Methow Valley couple stars in upcoming episode of ‘House Hunters’ on HGTV
By Ann McCreary
When Jamie Petitto and Ryan Fortier began shopping for a house in the Methow Valley, they found that many of the houses in their price range had something in common.
“A lot of them were fixer-uppers,” Petitto said. Her sister suggested that the couple buy one of them and try to get on a show called “Fixer Upper,” produced by HGTV. “They’ll fix your home for free,” Petitto’s sister told her.
Petitto looked into the suggestion and in the process, she discovered another HGTV program, “House Hunters,” that seemed better suited to them. The program documents homebuyers-to-be as they go through the process of choosing a house. After filling out an application online, followed by questionnaires and video interviews, Petitto and Fortier eventually got the thumbs up — they were selected as the subject of a “House Hunters” episode.
The show will air Oct. 26 on HGTV, the couple recently learned. The 22-minute episode was distilled from “hours and hours of footage” gathered over six days of filming last June, Petitto said.
Petitto had never seen the show before she sent in an application to appear on it. A videographer and former actress who worked in Los Angeles, the idea of being on camera appealed to her. “I thought, ‘Oh, I can be on TV again!’”
However, she didn’t mention that she had applied to Fortier, who learned about it after an HGTV producer called back to follow up on Petitto’s initial inquiry.
“He didn’t know about it ’til then,” Petitto said, a bit sheepishly. Fortier, a fish biologist, had a slightly different take on the idea of starring in a television program. “I think being on TV is his worst nightmare,” Petitto said.
“She’s much more outgoing than me,” Fortier acknowledged. As show producers kept asking for more information and interviews before deciding whether to invite them on the show, Fortier got nervous. “I thought, ‘Oh no, maybe this is really going to happen.’”
Petitto and Fortier decided to buy a house together after Petitto moved to the Methow Valley from Los Angeles in 2015 to be with Fortier. When they told their families about being chosen for “House Hunters,” they discovered that several family members watch the popular show. “My mom lit up pretty bright when she heard we were going to be on it,” Fortier said.
“House Hunters” is in its 18th season and draws about 25 million viewers per month. Petitto and Fortier were paid $500 to appear on the show.
While “House Hunters” doesn’t necessarily try to portray its subjects having conflict, it does seek to show how their ideas of the perfect home differ. With Petitto and Fortier, that wasn’t such a challenge.
“Ryan could live in the middle of nowhere and be perfectly happy. He likes rustic,” Petitto said. “I think we are already living in the middle of nowhere. I don’t want to live in the middle of nowhere in the middle of nowhere.”
Petitto, the LA transplant, has more extravagant tastes. “If you could turn a Las Vegas hotel into a house, that’s what I want — luxury, heated tiles, waterfalls.”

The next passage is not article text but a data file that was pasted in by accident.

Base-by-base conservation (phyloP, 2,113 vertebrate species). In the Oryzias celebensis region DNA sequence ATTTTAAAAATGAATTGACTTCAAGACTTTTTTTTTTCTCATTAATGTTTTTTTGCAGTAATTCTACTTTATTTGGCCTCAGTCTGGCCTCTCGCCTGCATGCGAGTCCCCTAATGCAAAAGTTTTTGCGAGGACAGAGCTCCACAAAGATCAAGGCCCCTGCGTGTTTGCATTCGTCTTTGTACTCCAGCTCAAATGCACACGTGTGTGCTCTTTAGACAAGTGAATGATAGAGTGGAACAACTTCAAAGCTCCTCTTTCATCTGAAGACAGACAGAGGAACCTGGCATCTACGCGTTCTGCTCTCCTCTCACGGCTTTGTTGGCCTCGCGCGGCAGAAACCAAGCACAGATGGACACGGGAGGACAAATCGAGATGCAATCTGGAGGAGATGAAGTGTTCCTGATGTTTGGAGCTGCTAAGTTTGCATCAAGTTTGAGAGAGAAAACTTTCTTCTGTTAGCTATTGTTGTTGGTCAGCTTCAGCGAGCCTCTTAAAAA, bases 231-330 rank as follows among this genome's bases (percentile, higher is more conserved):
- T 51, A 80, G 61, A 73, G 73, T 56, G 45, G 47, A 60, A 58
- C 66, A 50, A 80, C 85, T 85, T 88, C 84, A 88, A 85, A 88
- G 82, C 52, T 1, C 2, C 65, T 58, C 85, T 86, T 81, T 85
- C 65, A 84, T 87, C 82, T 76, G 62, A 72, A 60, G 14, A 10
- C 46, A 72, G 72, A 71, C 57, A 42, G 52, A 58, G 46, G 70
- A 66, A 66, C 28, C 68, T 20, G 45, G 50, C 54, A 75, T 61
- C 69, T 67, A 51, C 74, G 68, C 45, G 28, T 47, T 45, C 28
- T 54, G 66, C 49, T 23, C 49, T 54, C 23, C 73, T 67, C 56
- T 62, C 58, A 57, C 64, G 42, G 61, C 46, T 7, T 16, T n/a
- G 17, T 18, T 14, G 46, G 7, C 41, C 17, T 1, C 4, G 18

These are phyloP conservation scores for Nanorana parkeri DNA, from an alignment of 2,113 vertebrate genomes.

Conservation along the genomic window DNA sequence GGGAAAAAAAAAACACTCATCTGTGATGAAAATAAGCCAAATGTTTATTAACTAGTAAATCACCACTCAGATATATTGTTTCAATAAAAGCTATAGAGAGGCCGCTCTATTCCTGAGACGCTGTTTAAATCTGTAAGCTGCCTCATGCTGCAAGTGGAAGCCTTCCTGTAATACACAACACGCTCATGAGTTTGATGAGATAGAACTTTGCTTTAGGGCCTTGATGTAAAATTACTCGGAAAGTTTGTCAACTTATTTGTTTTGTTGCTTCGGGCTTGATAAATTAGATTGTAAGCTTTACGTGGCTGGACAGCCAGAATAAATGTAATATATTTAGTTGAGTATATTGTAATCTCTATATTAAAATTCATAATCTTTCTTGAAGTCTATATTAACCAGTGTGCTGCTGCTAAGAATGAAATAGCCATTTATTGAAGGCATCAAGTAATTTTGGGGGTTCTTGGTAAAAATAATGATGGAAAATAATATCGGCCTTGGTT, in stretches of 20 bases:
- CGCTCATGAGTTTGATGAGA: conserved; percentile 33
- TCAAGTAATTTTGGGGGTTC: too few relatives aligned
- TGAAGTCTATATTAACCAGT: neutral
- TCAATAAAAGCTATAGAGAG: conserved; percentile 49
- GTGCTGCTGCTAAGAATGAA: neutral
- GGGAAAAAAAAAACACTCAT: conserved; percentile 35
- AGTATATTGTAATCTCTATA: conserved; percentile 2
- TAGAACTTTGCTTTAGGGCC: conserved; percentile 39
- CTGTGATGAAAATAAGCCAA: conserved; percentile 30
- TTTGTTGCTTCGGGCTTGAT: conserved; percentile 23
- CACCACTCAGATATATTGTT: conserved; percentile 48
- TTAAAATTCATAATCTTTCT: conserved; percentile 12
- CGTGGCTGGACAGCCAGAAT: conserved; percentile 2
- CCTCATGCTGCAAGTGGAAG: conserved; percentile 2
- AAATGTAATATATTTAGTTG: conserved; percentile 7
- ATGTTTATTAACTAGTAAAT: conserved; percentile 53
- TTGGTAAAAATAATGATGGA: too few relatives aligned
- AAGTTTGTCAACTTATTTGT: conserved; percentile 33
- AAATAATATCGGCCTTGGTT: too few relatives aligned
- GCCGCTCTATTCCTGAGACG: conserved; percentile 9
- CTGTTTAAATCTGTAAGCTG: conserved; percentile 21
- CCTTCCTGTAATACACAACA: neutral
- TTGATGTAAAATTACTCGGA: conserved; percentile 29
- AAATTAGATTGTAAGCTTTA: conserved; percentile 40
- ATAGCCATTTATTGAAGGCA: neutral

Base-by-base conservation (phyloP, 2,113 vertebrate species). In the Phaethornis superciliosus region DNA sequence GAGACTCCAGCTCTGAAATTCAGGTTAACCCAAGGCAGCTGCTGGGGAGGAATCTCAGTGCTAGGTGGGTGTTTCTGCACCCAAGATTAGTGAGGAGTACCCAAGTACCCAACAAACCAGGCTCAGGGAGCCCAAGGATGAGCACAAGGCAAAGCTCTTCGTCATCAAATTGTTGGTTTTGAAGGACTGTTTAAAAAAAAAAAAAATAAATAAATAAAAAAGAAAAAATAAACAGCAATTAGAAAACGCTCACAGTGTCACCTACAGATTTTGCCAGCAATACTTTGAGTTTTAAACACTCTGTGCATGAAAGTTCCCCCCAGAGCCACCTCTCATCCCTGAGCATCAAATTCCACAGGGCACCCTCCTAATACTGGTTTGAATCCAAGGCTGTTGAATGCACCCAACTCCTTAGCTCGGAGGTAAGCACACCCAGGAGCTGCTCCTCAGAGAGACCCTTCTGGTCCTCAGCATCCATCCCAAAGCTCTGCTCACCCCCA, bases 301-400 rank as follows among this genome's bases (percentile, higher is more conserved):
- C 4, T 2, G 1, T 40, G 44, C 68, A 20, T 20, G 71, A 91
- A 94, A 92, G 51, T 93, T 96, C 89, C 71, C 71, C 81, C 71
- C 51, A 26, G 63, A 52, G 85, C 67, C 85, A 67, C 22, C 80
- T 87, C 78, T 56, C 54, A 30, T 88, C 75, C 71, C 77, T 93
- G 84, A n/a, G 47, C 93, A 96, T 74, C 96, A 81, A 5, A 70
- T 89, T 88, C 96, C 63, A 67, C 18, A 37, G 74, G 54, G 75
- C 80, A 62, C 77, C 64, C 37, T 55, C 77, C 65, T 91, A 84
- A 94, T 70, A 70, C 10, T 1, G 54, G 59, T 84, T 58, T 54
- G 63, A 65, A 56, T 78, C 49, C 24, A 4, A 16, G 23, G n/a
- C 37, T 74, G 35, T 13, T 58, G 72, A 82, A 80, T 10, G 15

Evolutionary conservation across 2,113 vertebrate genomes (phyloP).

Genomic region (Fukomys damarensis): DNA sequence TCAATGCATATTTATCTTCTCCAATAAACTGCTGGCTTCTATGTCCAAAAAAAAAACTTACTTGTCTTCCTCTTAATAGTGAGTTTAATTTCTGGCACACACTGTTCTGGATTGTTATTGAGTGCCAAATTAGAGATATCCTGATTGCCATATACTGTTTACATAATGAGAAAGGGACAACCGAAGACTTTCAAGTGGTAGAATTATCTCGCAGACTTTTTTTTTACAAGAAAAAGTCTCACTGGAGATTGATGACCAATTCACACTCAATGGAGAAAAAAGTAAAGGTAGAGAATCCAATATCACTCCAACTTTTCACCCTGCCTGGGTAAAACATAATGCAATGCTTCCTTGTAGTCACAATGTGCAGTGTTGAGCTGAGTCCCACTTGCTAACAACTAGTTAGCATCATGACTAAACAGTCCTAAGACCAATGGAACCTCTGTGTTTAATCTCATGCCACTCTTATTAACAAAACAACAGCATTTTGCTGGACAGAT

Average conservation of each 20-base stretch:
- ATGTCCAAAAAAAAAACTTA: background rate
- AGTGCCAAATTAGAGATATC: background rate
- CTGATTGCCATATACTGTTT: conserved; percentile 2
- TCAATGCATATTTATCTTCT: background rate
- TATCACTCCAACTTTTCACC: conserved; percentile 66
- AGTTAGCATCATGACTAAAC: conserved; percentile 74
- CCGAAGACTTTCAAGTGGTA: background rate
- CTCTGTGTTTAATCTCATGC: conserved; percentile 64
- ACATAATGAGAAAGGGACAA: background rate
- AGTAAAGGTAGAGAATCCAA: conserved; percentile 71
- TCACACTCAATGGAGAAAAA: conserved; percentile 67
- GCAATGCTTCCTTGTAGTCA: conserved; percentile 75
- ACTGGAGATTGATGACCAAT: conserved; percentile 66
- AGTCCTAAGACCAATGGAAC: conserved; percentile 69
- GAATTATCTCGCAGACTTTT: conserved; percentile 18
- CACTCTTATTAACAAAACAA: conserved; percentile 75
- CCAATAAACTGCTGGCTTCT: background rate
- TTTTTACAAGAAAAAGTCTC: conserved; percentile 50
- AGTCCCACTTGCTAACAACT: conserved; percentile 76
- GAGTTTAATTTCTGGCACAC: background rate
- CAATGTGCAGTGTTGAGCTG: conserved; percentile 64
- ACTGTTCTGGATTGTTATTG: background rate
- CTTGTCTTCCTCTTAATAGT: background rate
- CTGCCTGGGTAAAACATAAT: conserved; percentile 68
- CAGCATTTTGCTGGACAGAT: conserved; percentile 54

The “House Hunters” film crew included a director, a cameraman and a sound technician. Also working with the crew as a local production assistant was Nic Ulmer, a 2013 Liberty Bell High School graduate who is majoring in visual journalism at Western Washington University.
The crew filmed Petitto and Fortier at three houses, one in Twisp, one on the West Chewuch Road and another in the Twin Lakes area. They filmed their reactions to the houses, and their conversations as they debated the pros and cons of each. “It’s sort of like Goldilocks,” Petitto said.
The director did not try to change their conversation, but would encourage Petitto and Fortier to expand and elaborate, she said. “He’d help guide the discussion. He would say, ‘How do you feel about this room?’”
The crew filmed the couple in conversation at different locations in the valley, including the Twisp Park and walking along the boardwalk in Winthrop. “We walked through downtown Winthrop talking, and people were looking at us,” Petitto said. The crew also traveled through the valley on its own, filming the area.
“They were amazed at how beautiful this place was,” said Anne Eckmann, owner and broker of Blue Sky Real Estate and agent for Petitto and Fortier. Eckmann took part in three days of filming. “It was really fun. We laughed all day.”
The crew did multiple takes for each scene, to capture different reactions, perspectives and angles, Eckmann said. “You know the editors are going to look for the juiciest reactions,” she said.
Petitto and Fortier, of course, bought one of the three houses featured in the show. Under agreement with HGTV, Petitto said she couldn’t reveal which house they chose before the show airs. The show aims to keep the audience in suspense about what the final decision will be. The episode ends, she said, with the couple hosting a housewarming barbeque at their new home.
She said she and Fortier are a little nervous about how they’ll come across on the program. “We don’t want to look like a quibbling, indecisive couple. We never fight in real life, and Ryan’s very decisive.”
“I’m more nervous about all the ways my brothers are going to tease me” after watching the show, Fortier said. “They’re relentless.” He expects to watch the show “probably with at least one hand over an eye.”
Petitto said she’s not worried about the show setting off a stampede of future home buyers to the Methow Valley. “The people watching it are going to watch a cooking show next,” she said. “I don’t think they’re going to get off their couches and come buy a home here.”